At the New York International Auto Show on Wednesday, Hyundai and Toyota showed off new electric and hybrid vehicles, with presenters from both companies touting them as “fun to drive.”

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NEW YORK — When Toyota aired a Super Bowl television ad featuring a surprisingly quick Prius gas-electric hybrid eluding police, it marked a turning point for the auto industry.

For years, automakers pushed fuel efficiency to sell hybrid and electric vehicles. Now, in an era of cheap gasoline, the message is: These cars are

faster and quieter than their gas-powered counterparts. And, yes, you still save on fuel.

“They’ve graduated out of the class of something that’s a bit of an oddity to drive,” says Mike O’Brien, vice president of product planning for Hyundai. “It’s all about making these cars better.”

Shift: Until now, hybrids and electrics have largely appealed to the environmentally-conscious crowd. The vehicles cost thousands of dollars extra, and although drivers eventually recouped their money in fuel savings, the vehicles lacked the power and handling of gas-powered rivals. Electrics also suffered from driver concern that the battery could run out of juice on a trip.

Now, the tide is slowly turning. General Motors and Tesla will bring electric vehicles to market next year priced around $30,000, including a $7,500 federal tax credit. Battery range has improved significantly, experts expect gas­oline prices to eventually climb higher, and the advent of autonomous vehicles favors motors powered by electricity over gas.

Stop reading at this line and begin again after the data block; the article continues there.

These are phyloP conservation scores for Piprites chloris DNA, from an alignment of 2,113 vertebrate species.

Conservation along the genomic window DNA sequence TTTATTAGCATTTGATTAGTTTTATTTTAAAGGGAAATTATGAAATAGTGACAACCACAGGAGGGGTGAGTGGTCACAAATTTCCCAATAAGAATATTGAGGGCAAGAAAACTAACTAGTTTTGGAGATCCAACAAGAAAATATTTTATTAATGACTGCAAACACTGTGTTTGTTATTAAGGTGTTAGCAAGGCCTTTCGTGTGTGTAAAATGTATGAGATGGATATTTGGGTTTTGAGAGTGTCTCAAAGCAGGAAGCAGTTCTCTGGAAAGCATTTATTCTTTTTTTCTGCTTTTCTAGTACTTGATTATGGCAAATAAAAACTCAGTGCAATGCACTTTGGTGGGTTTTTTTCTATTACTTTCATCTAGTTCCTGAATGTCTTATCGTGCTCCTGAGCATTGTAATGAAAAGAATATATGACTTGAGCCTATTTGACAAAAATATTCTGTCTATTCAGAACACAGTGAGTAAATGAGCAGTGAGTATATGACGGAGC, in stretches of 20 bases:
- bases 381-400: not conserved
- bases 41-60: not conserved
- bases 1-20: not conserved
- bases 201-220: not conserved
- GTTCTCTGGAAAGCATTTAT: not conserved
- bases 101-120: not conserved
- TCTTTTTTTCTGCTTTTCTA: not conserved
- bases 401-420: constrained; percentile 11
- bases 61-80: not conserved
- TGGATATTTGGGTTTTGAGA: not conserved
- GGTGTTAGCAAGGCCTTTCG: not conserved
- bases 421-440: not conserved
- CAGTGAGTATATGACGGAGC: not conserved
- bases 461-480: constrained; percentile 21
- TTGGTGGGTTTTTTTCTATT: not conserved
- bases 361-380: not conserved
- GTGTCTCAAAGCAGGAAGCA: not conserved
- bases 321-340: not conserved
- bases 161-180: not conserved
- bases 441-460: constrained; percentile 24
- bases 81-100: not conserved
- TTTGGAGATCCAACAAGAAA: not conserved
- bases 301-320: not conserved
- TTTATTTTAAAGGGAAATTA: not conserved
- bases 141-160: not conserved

At the New York International Auto Show on Wednesday, Hyundai and Toyota showed off new electric and hybrid vehicles, with presenters from both companies touting them as “fun to drive.” Hyundai unveiled battery, gas-electric hybrid and plug-in versions of a new car called the Ioniq, while Toyota showed the plug-in Prius Prime, which can go 22 miles on electricity before the gas-electric power system kicks in. The electric range is double the old version.

The Prius hybrid, powered by gas and electric motors, started the alternative fuel movement in the U.S. in 2000. Toyota deliberately made it look different than other cars, knowing that buyers wanted to make a statement about being environmentally friendly. Other companies set their green cars apart as well.

Even though sales grew as manufacturers added models, they never really caught on, partly because of the improved fuel economy of gas-powered vehicles. At their peak in 2013, with gas averaging $3.50 per gallon, Americans bought only 341,000 hybrids and electrics, about 2.2 percent of total U.S. car sales, according to Kelley Blue Book.

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